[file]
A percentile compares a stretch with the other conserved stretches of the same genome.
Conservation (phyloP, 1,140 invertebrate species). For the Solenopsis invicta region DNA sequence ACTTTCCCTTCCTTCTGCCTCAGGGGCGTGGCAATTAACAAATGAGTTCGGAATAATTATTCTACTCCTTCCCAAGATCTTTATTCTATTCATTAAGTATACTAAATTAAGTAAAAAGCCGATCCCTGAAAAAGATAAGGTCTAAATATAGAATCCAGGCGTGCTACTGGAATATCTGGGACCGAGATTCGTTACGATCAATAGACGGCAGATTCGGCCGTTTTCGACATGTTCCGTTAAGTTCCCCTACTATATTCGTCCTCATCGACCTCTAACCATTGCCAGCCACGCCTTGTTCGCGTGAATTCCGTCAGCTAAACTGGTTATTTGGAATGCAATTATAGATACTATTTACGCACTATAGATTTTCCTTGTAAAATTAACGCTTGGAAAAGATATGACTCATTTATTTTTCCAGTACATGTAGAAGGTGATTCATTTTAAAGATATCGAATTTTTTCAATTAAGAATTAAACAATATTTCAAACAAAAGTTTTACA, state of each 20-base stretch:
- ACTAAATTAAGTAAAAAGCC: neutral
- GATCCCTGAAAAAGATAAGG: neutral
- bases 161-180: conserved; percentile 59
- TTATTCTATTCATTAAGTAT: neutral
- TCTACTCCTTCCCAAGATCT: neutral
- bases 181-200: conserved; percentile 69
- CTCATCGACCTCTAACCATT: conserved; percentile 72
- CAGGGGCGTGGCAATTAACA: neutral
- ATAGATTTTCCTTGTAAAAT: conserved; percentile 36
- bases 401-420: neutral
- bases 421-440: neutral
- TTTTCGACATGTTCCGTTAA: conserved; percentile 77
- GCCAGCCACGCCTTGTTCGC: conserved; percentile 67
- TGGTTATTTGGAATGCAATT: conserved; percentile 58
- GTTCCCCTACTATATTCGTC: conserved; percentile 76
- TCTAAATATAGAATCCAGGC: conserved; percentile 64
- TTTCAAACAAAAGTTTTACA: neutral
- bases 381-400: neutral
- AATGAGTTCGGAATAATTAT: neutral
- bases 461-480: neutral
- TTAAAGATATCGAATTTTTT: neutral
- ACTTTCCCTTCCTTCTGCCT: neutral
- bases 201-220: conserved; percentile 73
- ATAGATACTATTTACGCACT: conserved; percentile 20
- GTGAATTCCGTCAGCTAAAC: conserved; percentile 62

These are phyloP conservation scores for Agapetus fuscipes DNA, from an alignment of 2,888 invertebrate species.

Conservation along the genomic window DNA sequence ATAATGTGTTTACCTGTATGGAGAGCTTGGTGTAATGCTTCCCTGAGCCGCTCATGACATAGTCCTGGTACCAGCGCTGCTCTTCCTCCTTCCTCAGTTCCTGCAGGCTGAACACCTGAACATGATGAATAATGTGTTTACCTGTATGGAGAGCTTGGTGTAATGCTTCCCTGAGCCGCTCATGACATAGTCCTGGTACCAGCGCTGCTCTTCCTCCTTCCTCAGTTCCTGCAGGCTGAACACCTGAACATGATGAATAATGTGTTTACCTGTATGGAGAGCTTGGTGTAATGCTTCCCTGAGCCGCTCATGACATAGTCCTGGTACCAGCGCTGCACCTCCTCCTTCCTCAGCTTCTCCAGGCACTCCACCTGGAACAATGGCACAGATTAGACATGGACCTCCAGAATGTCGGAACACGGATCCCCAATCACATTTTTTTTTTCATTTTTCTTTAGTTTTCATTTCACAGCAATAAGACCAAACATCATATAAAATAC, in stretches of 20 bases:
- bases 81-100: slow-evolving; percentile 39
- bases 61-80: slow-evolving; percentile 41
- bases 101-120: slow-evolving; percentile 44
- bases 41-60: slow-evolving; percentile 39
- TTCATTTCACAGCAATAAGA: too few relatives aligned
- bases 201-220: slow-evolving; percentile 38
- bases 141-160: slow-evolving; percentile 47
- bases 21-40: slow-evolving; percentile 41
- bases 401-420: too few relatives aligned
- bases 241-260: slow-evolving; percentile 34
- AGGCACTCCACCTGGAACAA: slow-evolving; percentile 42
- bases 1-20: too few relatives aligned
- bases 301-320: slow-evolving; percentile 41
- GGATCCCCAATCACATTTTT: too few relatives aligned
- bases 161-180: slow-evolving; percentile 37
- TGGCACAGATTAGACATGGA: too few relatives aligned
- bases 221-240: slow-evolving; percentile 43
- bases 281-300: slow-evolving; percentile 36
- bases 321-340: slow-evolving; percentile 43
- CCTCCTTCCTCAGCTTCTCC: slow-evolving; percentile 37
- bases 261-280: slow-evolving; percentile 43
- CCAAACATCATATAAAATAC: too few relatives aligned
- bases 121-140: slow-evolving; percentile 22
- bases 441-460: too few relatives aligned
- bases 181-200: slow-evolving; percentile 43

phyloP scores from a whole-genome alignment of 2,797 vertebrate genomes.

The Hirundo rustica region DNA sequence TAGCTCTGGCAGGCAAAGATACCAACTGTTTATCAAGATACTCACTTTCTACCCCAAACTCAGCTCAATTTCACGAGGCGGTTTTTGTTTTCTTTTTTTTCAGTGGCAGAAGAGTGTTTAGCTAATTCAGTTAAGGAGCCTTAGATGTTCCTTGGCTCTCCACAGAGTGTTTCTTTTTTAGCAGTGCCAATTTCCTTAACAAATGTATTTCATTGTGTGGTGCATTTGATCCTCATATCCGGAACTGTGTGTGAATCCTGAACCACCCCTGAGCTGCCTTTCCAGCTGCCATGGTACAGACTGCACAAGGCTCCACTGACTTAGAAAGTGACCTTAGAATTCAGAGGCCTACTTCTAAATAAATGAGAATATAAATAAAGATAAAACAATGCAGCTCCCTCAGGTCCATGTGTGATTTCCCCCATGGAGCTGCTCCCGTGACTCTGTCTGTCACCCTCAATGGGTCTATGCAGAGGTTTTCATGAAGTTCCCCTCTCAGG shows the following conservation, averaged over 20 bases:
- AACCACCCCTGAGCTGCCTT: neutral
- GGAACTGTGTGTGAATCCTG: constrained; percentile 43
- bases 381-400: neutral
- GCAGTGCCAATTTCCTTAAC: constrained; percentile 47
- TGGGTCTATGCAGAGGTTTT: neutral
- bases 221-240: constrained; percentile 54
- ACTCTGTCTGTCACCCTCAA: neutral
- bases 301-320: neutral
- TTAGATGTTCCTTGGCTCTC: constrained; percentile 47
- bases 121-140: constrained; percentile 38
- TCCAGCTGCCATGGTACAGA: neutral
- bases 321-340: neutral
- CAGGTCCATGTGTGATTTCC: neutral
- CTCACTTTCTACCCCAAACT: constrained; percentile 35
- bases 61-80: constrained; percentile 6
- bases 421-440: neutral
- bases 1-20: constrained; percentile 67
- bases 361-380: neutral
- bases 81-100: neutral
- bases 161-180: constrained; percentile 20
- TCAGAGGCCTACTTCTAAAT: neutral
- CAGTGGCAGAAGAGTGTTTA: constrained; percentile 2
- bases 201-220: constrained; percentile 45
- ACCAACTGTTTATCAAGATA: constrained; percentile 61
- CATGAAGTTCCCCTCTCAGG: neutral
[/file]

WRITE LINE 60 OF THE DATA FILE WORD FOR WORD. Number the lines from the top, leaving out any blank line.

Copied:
- GCAGTGCCAATTTCCTTAAC: constrained; percentile 47